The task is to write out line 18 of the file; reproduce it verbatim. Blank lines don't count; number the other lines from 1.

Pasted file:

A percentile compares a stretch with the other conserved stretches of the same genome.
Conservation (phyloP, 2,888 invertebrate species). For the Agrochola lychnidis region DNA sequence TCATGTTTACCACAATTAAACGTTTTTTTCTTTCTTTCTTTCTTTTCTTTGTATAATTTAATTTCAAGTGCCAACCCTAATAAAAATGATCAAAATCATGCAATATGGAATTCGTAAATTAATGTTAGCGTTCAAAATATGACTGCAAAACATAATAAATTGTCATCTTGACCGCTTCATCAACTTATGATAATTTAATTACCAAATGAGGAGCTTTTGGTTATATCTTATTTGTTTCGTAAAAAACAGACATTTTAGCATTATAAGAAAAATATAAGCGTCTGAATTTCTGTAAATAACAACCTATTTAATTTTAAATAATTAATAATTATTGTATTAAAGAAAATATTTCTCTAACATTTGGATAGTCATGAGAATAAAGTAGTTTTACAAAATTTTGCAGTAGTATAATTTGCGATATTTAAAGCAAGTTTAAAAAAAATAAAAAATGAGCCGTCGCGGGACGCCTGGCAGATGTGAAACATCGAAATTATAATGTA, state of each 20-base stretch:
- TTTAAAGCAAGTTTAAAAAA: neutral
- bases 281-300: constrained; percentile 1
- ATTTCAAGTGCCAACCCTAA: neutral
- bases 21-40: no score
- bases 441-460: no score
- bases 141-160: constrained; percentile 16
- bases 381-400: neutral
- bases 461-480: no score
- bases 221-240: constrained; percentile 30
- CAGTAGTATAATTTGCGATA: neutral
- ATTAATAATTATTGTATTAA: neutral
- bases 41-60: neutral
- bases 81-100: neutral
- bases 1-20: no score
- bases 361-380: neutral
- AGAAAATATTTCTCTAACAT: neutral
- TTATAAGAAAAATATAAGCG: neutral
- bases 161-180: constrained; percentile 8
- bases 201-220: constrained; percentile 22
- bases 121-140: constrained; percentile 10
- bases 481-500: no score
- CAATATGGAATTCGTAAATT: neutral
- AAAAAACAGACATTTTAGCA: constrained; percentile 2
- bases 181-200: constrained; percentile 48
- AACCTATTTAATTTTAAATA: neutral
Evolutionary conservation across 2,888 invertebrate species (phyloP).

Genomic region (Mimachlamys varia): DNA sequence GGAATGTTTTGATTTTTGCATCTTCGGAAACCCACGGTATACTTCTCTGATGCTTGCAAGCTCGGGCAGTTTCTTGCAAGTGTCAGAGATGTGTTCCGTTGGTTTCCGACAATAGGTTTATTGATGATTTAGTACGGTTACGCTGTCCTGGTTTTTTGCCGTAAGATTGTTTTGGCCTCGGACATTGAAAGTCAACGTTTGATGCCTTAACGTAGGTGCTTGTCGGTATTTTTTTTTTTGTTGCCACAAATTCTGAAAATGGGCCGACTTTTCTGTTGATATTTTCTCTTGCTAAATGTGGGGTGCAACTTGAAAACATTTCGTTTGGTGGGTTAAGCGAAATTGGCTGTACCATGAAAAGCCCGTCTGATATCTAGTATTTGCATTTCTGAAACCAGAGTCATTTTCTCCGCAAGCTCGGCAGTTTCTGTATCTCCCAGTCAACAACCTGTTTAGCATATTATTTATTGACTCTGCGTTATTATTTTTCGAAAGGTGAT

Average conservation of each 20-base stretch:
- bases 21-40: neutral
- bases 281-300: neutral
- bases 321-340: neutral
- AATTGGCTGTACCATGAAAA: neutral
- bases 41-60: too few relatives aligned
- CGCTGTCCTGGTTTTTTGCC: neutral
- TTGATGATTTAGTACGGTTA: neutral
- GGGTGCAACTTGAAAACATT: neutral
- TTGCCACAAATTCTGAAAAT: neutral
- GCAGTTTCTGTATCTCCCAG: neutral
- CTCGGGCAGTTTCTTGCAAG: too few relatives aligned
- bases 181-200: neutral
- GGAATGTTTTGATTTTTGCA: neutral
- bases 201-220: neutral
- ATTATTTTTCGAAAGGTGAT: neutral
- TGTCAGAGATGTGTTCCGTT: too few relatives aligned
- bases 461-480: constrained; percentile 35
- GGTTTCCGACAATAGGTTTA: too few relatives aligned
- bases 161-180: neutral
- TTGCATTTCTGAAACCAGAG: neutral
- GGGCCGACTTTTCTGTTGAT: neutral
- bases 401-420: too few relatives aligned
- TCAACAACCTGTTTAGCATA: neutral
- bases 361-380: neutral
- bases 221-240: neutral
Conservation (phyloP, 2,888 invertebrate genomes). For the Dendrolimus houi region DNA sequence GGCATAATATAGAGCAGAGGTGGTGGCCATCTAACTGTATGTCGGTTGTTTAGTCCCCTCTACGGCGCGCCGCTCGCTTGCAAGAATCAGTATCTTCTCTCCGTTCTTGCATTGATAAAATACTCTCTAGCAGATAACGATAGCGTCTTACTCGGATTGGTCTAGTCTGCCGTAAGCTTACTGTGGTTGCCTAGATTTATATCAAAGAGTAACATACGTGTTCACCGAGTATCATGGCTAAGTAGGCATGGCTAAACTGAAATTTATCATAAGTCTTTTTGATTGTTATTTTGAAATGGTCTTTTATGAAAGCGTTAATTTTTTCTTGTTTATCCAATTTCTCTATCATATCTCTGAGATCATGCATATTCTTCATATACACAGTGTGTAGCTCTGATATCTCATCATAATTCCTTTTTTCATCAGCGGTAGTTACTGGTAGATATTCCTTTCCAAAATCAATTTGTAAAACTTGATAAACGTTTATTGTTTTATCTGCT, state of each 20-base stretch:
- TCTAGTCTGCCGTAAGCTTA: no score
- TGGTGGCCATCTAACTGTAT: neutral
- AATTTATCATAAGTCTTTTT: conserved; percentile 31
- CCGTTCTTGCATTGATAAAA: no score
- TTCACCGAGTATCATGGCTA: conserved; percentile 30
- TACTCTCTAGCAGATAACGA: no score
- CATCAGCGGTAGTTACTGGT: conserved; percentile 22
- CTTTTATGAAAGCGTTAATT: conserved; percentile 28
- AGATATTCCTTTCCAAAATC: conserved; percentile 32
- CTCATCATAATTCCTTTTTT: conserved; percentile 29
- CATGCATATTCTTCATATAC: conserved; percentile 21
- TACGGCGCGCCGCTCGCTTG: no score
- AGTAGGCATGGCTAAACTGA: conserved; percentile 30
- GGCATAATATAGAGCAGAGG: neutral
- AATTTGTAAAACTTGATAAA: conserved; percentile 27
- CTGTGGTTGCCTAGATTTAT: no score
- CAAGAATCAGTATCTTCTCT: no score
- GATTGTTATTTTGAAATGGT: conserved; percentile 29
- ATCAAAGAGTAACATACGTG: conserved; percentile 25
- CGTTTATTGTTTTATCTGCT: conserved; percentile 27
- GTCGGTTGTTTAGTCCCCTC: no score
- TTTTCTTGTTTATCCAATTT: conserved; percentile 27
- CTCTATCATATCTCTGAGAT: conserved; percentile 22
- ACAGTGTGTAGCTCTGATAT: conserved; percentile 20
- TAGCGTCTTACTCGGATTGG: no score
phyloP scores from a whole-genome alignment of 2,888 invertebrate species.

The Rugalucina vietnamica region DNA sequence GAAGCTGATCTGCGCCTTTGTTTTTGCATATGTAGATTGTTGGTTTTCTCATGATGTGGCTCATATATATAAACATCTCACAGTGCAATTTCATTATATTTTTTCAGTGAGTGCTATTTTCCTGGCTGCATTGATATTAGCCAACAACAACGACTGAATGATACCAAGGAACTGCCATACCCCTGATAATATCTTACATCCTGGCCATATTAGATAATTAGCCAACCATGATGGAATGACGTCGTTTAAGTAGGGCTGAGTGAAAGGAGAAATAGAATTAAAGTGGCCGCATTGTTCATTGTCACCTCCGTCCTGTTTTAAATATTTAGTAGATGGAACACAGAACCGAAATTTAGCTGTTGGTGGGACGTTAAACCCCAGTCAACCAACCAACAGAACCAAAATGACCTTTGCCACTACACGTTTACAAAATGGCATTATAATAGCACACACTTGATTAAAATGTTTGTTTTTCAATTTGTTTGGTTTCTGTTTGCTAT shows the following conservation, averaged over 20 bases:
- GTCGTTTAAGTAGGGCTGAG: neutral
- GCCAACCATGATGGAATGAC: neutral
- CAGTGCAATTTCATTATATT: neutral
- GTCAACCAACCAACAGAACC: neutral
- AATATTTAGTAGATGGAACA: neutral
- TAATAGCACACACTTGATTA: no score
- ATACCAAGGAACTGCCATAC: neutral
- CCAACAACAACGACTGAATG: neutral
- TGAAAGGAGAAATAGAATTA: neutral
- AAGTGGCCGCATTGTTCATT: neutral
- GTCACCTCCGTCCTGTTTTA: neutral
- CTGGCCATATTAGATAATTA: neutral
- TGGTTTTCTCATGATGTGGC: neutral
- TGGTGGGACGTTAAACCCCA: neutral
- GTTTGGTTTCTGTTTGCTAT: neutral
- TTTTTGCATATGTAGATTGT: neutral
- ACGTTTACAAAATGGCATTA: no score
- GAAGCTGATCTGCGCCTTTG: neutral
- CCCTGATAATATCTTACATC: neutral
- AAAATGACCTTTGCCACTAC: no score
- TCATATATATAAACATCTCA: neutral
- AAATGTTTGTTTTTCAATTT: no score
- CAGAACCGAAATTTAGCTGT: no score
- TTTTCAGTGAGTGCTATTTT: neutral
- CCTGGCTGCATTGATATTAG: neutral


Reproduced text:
- AGAAAATATTTCTCTAACAT: neutral